Thu Sep 15, 2022 2:15 pm

GalaxyFlyer wrote:
seb146 wrote:
ACDC8 wrote:
OK, but why is a more affordable place more affordable? In most cases, it's a lack of employment opportunities. Now, if you can find comparable employment in a city that has a cheaper cost of living, I totally agree, moving should definitely be a serious consideration. Comparable employment being the key though, which means if you can find employment in your respective field - moving to another city and giving up your respective field to flip burgers because thats the only job you can find, well thats just foolish.

Having said that, another problem to that idea, is once more people start to move to another city, then the cost of living in that city starts to go up and you end up being back to square one.


This aggravates me about people who say "well, just move!" to the people complaining about cost of living. Are you going to pay for their move? Tax payers as a whole? Companies with no obligation to their workers? Who? It costs money to move across the country. Some people don't want to do it because they are close to family. If a person can't afford rent in one town, how can they afford moving costs (which include gas and food and lodging) plus first and last and deposit on an apartment in another town where they are not guaranteed a full time job or even several part time jobs?


People don’t have a “right” to live in a particular location. They have to have sufficient income which they earn by having a skill in demand by an employer who can pay them sufficiently. I’ve had job offers in places I’d love to live, but not enough money.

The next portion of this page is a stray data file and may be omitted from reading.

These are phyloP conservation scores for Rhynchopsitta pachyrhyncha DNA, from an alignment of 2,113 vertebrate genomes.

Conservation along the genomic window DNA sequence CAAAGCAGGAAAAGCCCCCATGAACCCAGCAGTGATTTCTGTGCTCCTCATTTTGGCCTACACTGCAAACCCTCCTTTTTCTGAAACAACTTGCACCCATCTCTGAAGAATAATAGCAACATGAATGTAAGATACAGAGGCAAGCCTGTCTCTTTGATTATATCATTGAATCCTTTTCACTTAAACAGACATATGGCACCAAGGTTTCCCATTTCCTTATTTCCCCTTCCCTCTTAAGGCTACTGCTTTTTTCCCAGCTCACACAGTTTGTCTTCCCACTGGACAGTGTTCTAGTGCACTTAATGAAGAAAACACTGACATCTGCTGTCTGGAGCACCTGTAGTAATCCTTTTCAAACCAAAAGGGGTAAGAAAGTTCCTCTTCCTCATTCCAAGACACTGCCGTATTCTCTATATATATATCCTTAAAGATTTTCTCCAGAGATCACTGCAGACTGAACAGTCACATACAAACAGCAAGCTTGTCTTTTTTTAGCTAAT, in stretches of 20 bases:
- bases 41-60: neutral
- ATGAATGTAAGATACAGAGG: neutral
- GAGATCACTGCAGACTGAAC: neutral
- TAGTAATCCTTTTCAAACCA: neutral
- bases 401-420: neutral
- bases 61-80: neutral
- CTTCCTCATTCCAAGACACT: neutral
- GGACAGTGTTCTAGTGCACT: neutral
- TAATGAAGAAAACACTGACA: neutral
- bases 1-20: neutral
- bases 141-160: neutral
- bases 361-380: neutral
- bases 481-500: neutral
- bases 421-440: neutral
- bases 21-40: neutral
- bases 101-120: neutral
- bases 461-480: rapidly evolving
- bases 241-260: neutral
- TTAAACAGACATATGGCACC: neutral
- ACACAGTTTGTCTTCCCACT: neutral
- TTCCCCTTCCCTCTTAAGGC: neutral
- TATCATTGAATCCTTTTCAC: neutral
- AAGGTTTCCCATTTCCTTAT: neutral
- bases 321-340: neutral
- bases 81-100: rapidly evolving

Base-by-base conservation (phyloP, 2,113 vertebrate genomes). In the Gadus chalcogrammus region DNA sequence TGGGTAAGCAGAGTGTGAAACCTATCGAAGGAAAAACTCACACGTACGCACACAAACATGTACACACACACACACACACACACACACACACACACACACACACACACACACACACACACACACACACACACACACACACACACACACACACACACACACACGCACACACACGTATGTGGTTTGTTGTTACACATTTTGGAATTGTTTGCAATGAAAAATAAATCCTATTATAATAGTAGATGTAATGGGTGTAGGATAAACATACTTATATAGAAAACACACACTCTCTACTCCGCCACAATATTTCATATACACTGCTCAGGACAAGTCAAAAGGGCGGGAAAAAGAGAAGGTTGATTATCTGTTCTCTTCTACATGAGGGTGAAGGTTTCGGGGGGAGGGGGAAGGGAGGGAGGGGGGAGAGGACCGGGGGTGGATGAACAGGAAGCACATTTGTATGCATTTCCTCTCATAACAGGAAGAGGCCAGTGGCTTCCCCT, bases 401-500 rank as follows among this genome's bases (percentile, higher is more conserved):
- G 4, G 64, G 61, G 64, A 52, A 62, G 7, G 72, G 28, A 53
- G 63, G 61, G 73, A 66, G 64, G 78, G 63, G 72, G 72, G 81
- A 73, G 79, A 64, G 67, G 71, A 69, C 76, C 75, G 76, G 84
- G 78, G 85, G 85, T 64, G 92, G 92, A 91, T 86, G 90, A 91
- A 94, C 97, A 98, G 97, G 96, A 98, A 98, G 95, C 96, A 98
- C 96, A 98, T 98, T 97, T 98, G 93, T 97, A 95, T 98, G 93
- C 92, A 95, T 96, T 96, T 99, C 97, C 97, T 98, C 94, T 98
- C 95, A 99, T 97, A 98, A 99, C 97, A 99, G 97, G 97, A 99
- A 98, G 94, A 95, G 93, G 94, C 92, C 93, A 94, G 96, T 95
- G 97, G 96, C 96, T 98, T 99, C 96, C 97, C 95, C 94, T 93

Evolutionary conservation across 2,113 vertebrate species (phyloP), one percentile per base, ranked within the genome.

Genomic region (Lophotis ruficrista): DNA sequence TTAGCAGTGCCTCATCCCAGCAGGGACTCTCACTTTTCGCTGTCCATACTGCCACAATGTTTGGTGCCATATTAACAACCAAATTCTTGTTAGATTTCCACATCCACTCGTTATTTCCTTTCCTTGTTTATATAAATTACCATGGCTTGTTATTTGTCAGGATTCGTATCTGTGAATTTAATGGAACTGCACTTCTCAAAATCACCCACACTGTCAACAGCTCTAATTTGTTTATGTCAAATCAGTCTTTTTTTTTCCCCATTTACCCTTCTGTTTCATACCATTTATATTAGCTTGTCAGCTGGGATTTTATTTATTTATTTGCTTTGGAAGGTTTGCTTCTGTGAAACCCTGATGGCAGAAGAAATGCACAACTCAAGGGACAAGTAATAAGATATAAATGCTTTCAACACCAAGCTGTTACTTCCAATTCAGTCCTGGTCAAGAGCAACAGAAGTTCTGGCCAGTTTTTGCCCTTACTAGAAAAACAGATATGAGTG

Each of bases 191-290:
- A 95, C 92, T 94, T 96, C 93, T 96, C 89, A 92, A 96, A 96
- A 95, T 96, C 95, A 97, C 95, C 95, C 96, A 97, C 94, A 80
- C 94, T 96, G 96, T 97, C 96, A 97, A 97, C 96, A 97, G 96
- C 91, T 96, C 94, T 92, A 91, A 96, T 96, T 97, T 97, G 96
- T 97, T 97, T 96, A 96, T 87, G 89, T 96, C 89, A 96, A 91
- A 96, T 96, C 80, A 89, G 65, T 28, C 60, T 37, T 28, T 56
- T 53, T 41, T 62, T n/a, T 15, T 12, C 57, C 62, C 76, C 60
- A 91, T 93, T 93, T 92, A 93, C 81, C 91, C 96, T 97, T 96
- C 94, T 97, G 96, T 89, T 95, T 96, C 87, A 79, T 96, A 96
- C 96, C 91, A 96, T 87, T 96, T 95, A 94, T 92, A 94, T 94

High prices is the market saying there’s a shortage of the good-create an economic environment that will build more homes. But, then look at zoning rules, building codes (esp CA environmental building codes which are pretty expensive), permitting delays, etc and that raises costs. Want to require solar panels in the name of renewables, fine, but it costs. Want more safety in cars, it costs.


That is another thing: they acquire a particular skill, which is in demand in one part of the country, but can not move there because of education debt.

Also, do you want 1000 tar paper shacks built next to an oil refinery all in the name of affordable housing? That is why there were so many deaths and high cancer rates after the Bhopal disaster. Just throw up a building in the name of affordable housing and we get deaths from floods and earthquakes like in Afghanistan and Brazil. We need those building codes. And we need to follow them. Otherwise we end up with Surfside in Miami and Millennium Tower in San Francisco.
 
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c933103
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Re: Housing Catastrophe: Where are the Feds? The opposition?

Thu Sep 15, 2022 2:36 pm

mxaxai wrote:
GalaxyFlyer wrote:
But, then look at zoning rules, building codes (esp CA environmental building codes which are pretty expensive), permitting delays, etc and that raises costs. Want to require solar panels in the name of renewables, fine, but it costs. Want more safety in cars, it costs.

Environmental laws add a small fraction to the cost, perhaps 10% in total. The cost to build a standard home (with decent outfitting) is less than $600 per square foot, in CA. For most places, $200-500 is more realistic.
The average San Francisco home is being sold for over $1,000 per square foot, and that includes old buildings. Property prices have more than doubled over the past 10 years. There is plenty of profit to be made.

Still, zoning rules are a big contributor. Many people nowadays want to live close to their workplace, and many jobs are moving to specific parts of specific high-in-demand cities. This makes properties in those places expensive.
Outdated zoning prevents new higher density buildings, so the few homes in attractive places see much more competition than necessary. In many cases, even the existing owners in an area oppose laxer rules because they fear change and the risk of falling property values.